If M’Bongo is a visitor and continues a course of treatment then they would become liable to pay, and should be informed of that. It’s all in the links

If however M’Bongo is properly resident in the UK and meets the right criteria then it’s still free

Likewise, as per a recent thread on here, if Joe Bloggs emigrates elsewhere but comes back for free NHS treatment because they haven’t sorted out their admin overseas where they are resident then they are ripping off the system
 
#48
If M’Bongo is a visitor and continues a course of treatment then they would become liable to pay, and should be informed of that. It’s all in the links

If however M’Bongo is properly resident in the UK and meets the right criteria then it’s still free

Likewise, as per a recent thread on here, if Joe Bloggs emigrates elsewhere but comes back for free NHS treatment because they haven’t sorted out their admin overseas where they are resident then they are ripping off the system

I get the feeling that the figures for non-entitled are being fudged somewhat. I suspect that the only ones who are accounted for are the limited number who show a foreign passport and actually admit to being foreign. I expect, however, that very large numbers of foreign visitors and illegal residents are able to easily bluff the system, and thus are not reported to government.
 
#51
So something like the Immigration Health Surcharge (that's been around since 2015)then?
Pay for UK healthcare as part of your immigration application

Works nicely.

If you are living in Nigeria, but need a heart bypass operation, all you have to do is come to UK and make an immigration application. Your NHS surcharge is £150-200 per annum. For that you get full access to whatever major treatment you need - maybe that heart bypass, etc. Oh, yes, you might have to pay your prescription charge, but not a bad deal overall.... except for the UK taxpayer, of course.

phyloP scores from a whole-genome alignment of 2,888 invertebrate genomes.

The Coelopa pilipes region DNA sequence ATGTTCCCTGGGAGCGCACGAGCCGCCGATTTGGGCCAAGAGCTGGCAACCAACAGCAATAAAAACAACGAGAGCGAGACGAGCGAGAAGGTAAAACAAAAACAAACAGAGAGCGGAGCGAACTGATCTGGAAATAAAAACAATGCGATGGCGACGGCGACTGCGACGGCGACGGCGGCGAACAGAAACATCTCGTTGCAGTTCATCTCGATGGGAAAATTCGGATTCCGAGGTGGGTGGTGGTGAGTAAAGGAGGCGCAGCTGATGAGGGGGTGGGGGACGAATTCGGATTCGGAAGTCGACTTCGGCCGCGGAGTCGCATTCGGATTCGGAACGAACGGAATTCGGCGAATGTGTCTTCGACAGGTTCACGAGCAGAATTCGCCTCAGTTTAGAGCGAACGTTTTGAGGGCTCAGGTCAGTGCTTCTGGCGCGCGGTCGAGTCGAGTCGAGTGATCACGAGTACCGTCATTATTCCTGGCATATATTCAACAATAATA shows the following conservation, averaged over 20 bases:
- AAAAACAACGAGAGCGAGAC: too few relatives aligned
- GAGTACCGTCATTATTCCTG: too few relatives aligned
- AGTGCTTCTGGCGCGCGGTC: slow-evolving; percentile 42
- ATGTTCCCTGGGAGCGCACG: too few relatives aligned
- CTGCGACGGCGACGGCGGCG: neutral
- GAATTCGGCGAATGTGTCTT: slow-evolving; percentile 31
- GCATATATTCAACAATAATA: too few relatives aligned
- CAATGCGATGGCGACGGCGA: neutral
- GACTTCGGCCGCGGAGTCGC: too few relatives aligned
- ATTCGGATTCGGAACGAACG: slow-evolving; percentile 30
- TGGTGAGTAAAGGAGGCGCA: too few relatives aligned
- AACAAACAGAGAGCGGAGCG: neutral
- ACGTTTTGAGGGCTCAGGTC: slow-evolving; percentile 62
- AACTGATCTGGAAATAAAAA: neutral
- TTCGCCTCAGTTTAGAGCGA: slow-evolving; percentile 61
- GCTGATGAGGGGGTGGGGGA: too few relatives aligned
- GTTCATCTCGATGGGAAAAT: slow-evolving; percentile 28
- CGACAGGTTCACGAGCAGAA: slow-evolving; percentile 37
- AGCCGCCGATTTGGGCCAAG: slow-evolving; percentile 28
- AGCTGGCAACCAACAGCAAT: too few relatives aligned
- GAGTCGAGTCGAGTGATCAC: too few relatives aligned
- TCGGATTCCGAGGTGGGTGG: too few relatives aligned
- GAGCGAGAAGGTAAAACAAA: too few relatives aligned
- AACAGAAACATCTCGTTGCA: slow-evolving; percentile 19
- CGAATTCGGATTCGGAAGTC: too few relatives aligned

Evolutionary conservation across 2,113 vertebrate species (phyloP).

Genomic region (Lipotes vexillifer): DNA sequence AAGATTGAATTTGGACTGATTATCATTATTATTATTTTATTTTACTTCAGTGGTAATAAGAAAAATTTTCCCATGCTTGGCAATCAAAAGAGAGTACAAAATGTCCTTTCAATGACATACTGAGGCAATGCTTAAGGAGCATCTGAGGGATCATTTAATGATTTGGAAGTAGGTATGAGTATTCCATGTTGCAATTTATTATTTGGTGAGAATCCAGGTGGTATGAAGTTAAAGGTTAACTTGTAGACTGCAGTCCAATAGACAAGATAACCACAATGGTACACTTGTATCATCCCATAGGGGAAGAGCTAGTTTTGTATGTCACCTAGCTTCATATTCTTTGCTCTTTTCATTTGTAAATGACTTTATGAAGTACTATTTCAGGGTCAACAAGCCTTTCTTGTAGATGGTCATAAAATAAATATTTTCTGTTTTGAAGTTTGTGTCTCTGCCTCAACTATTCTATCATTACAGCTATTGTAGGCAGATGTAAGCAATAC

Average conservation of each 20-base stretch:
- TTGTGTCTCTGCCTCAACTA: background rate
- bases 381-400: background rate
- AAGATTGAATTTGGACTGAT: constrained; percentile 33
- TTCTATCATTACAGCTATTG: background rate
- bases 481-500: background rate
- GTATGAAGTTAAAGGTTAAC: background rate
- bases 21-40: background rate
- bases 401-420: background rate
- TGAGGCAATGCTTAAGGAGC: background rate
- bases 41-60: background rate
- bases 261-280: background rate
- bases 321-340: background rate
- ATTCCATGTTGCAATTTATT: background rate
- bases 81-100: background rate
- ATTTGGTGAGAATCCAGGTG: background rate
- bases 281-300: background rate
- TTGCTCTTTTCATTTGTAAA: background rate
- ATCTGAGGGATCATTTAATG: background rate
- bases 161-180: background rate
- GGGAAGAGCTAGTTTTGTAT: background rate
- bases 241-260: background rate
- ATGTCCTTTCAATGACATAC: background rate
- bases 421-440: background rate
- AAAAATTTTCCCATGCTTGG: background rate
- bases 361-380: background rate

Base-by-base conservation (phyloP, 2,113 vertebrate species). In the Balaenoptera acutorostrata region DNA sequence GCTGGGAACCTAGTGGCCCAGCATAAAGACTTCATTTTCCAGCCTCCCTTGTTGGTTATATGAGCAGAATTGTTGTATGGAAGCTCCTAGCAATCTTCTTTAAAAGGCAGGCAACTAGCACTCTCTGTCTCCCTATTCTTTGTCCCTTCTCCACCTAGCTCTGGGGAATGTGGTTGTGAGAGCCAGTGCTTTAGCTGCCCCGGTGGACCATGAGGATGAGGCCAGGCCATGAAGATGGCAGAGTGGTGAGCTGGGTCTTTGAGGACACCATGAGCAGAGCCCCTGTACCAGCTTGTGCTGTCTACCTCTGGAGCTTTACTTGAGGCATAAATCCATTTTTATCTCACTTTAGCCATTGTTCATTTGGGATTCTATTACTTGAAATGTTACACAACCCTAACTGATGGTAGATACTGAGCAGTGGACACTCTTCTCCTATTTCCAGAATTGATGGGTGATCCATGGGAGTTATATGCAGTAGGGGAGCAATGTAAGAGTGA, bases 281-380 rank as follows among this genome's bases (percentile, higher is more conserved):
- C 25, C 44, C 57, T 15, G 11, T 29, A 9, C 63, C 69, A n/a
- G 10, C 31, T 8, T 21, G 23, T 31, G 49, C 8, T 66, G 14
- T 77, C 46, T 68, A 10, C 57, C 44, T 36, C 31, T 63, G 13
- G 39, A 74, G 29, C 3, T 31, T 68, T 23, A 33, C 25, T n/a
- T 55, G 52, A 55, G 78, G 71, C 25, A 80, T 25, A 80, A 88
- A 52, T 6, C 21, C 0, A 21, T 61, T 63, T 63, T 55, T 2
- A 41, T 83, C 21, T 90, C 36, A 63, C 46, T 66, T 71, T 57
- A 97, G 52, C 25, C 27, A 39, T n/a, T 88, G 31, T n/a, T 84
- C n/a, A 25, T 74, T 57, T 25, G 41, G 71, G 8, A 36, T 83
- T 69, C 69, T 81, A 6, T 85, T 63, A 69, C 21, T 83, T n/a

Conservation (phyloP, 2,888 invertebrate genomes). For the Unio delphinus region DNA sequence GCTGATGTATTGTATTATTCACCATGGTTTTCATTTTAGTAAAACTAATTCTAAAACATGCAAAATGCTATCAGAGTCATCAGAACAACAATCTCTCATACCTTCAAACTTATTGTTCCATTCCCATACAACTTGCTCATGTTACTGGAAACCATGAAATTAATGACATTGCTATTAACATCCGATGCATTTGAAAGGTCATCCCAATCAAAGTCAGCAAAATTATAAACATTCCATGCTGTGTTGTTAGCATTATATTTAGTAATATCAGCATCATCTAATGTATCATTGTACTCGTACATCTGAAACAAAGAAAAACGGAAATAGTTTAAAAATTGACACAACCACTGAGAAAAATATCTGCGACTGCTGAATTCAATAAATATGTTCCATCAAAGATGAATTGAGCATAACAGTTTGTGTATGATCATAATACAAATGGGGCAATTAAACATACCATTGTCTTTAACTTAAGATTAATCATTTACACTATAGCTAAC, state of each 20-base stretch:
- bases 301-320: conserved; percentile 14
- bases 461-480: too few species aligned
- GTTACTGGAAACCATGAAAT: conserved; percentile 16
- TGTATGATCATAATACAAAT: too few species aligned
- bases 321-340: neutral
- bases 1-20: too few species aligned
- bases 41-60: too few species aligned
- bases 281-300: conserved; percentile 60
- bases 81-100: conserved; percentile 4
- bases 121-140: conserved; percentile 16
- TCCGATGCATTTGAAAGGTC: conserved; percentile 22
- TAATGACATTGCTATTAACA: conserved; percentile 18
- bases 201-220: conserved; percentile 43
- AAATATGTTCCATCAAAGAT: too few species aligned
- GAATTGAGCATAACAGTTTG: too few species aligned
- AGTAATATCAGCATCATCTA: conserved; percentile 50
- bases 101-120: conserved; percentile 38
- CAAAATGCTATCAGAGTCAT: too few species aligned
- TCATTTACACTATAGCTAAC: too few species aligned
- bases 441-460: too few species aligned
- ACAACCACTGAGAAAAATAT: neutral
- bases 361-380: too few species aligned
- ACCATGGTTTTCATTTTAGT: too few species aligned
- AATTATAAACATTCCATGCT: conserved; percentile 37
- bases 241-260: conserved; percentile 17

#52
I get the feeling that the figures for non-entitled are being fudged somewhat. I suspect that the only ones who are accounted for are the limited number who show a foreign passport and actually admit to being foreign. I expect, however, that very large numbers of foreign visitors and illegal residents are able to easily bluff the system, and thus are not reported to government.
The Government of 2013 were well aware of it.
"The Government says health tourism costs the NHS as much as £80 million a year — enough to pay for about 2,000 nurses".
The 300 'maternity tourists'
 
#54
So the NHS is going to get £20billion in extra funding which is a brilliant thing, however how many of the senior NHS "Administrators" will see this as an excuse to ramp their pay up and deny front line services needed funds. Call me a sceptical old bastard, but the NHS pisses so much money away and pays stupid wages to people who lets be frank could organise an alcohol binge in a brewery.
It a sound bite, nothing more. With £52 Billion required for HS2, do you really think that any money "Saved" from the EU will benefit Joe public. There might be a small input of cash, but nothing like the amounts quoted. Anything to calm the troubled masses, and further bolster Mrs May efforts to drag this Country back into self determination.
 
#56
Works nicely.

If you are living in Nigeria, but need a heart bypass operation, all you have to do is come to UK and make an immigration application. Your NHS surcharge is £150-200 per annum. For that you get full access to whatever major treatment you need - maybe that heart bypass, etc. Oh, yes, you might have to pay your prescription charge, but not a bad deal overall.... except for the UK taxpayer, of course.